Environmental Contaminants
Thallium in Fertilizer
EH: We have reason to believe that some growers (on both non-organic and organic farms) may be using coal-ash-based fertilizer or manure that contains thallium. You can track the history of the coal-ash industry, the rise of coal-fired electrical generating plants in this country, and their track record on waste disposal. The picture that emerges is that the environment has been polluted by toxic heavy metals, including thallium, for at least a decade.

Coal Ash in the Environment
By 2007, the EPA had tracked at least 70 cases in which coal ash had caused fish kills, or tainted drinking water and land.2 In 2008, coal ash overflowed a holding pond at a power plant in Tennessee, engulfing over 300 acres in sludge, and contaminating drinking water with arsenic and radioactive radium. (The cleanup was projected to cost about $1 billion.) A spill occurred in Alabama just a few weeks later. In Virginia, a golf course built on 1.5 million tons of fly ash was considered a model of landfill recycling until tests of nearby ground water wells showed arsenic and lead levels exceeding safety standards.3 In 2011 the Tennessee Valley Authority reevaluated groundwater sources for toxins and found contaminants leaching out of coal ash dumps at eight of the nine plants being monitored.

Synthetic Gypsum
One form of coal ash is known as synthetic gypsum, a whitish, calcium-rich material also termed flue gas desulfurization (FGD) gypsum.4 The Environmental Protection Agency has formally stated, "EPA believes that the use of FGD gypsum in agriculture is safe in appropriate soil and hydrogeologic conditions." The EPA indicates that heavy metals in the material are far less than the amount considered a threat to human health. Field studies have shown that mercury, the primary heavy metal of concern, does not accumulate in crops or run off fields in surface water at "significant" levels.

EH: Coal ash has been used in agriculture since the 1990s as a fertilizer that is labeled as coal-ash or fly-ash, approved by the USDA. There are numerous agronomic studies that show just how much you can use before it is toxic to plants. But there is a major story in Georgia about a dairy farmer who lost about 600 head of cattle because the city of Atlanta had given him all their coal-ash to use as fertilizer. He lost his entire herd and went bankrupt. His neighbor, who was using the same coal ash, had the common sense to have his own herd's milk tested, and it turned out that it was extremely high in thallium. They did necropsies on the cattle and found high thallium. There was a huge settlement with this farmer over the thallium poisoning.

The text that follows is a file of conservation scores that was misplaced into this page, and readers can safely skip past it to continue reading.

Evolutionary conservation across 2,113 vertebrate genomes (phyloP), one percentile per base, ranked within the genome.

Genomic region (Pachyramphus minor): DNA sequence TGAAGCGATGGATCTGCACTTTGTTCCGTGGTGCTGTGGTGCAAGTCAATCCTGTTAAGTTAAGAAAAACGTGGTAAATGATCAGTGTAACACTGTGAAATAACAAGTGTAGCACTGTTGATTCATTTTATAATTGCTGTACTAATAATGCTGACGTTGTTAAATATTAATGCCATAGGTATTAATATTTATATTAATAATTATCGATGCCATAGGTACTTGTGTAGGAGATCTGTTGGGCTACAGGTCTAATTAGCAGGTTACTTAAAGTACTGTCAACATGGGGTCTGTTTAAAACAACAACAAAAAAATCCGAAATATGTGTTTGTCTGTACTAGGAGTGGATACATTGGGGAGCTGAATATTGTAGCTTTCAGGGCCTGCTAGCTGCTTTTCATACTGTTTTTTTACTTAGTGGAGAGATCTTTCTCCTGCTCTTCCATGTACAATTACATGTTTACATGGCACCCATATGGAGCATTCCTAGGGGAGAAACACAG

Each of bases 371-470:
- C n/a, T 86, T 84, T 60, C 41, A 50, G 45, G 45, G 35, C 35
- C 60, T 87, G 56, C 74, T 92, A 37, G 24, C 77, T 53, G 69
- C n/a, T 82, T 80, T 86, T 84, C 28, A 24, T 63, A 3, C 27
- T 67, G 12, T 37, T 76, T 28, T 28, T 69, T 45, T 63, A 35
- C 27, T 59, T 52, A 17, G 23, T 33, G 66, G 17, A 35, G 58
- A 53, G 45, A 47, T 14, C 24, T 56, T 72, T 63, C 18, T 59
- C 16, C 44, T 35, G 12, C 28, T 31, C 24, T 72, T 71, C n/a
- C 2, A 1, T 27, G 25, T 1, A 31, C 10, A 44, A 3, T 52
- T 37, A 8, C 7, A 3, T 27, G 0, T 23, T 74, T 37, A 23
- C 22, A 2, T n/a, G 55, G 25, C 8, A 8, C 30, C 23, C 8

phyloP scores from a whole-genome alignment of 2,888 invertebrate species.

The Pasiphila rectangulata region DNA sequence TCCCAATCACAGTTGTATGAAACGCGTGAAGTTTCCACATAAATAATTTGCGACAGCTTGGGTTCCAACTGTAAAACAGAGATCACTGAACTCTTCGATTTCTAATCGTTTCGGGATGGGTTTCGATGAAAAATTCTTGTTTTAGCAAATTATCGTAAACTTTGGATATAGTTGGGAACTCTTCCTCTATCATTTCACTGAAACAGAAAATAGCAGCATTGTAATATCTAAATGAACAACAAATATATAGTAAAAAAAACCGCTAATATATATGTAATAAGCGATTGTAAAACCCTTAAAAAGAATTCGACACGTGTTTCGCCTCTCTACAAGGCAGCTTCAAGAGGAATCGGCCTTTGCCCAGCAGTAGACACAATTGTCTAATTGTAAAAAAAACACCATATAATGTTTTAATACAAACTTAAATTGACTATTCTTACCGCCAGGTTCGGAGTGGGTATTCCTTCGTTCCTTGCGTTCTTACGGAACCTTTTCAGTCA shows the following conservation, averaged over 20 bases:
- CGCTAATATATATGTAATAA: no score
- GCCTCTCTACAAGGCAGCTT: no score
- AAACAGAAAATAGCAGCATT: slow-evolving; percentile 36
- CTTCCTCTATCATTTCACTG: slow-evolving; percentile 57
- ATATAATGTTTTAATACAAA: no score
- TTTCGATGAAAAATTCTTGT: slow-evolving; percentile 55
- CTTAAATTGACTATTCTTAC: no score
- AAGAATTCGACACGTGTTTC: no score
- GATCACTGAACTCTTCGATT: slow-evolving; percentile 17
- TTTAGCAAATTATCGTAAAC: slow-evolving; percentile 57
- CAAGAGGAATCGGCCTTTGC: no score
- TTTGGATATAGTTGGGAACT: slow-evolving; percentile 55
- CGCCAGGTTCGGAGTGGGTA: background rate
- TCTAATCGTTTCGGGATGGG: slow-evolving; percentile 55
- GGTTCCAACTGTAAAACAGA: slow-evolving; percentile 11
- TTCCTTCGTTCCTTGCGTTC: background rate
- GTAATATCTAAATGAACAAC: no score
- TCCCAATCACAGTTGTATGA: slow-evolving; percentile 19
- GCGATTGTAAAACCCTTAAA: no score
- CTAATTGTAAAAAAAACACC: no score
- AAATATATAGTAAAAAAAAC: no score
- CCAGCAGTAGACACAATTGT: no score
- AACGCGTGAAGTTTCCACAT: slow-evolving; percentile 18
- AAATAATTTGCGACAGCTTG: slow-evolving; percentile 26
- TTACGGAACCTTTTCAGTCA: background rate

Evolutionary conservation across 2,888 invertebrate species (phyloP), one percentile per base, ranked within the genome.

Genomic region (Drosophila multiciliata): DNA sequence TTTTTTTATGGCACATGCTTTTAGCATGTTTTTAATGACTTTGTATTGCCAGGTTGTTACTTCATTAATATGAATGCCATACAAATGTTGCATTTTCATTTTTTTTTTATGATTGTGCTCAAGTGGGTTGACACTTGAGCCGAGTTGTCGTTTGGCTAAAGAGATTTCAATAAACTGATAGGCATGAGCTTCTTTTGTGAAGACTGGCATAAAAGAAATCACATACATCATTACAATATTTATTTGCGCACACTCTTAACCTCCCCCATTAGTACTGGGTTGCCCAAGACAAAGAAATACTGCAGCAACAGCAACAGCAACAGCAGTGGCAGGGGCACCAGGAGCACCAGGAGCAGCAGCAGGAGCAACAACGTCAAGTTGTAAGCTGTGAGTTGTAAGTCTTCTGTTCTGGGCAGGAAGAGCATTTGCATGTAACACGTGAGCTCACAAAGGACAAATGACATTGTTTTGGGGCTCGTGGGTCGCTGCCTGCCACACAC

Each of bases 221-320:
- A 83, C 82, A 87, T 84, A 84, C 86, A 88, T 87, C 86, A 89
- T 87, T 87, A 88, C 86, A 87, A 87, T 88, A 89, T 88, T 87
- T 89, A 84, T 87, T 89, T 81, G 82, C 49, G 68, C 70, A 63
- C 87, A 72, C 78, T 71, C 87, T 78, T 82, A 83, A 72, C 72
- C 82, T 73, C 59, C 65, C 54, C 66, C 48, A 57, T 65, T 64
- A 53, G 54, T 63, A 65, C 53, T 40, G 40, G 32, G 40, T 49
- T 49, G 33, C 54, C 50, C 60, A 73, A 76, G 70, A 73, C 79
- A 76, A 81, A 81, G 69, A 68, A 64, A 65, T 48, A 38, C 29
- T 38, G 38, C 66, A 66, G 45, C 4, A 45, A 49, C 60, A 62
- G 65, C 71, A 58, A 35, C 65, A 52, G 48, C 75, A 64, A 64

There is a history of thallium use in agriculture and its toxic effects, but no one is really regulating it. 60 Minutes did a piece on Duke Energy in North Carolina because there was a toxic spill of coal-ash sludge in a pond and it destroyed an entire ecosystem in North Carolina. Yet we know that the American Coal Ash Association petitioned the EPA, requesting that coal ash be officially approved by the USDA for use as an organic fertilizer.

Final EPA Ruling on Coal Combustion Residuals
On April 17, 2015, EPA published its final rule establishing comprehensive regulations for the disposal of CCRs [Coal Combustion Residual] from coal-fired power plants under subtitle D of the Resource Conservation and Recovery Act (RCRA), classifying CCRs as nonhazardous solid waste. EPA issued the final rule under a self-implementing approach because EPA lacks the authority under subtitle D of the RCRA to require states to issue permits in this context. Therefore, EPA requires the minimum federal criteria to be administered by each owner and/or operator that manages CCRs in surface impoundments and landfills. The final rule continues to exclude the beneficial use of CCRs from regulation.5

EH: The landfills and the ponds are overflowing with coal ash, so industry turned to agriculture for disposal, and now these metals are showing up in our food supply. Periodically Michael and I step back and say, ‘This is just thallium, and this is just kale. Let's look at baby food, let's look at flesh foods, at fish.' The discovery that we made in these pilot studies was the proverbial tip of the iceberg.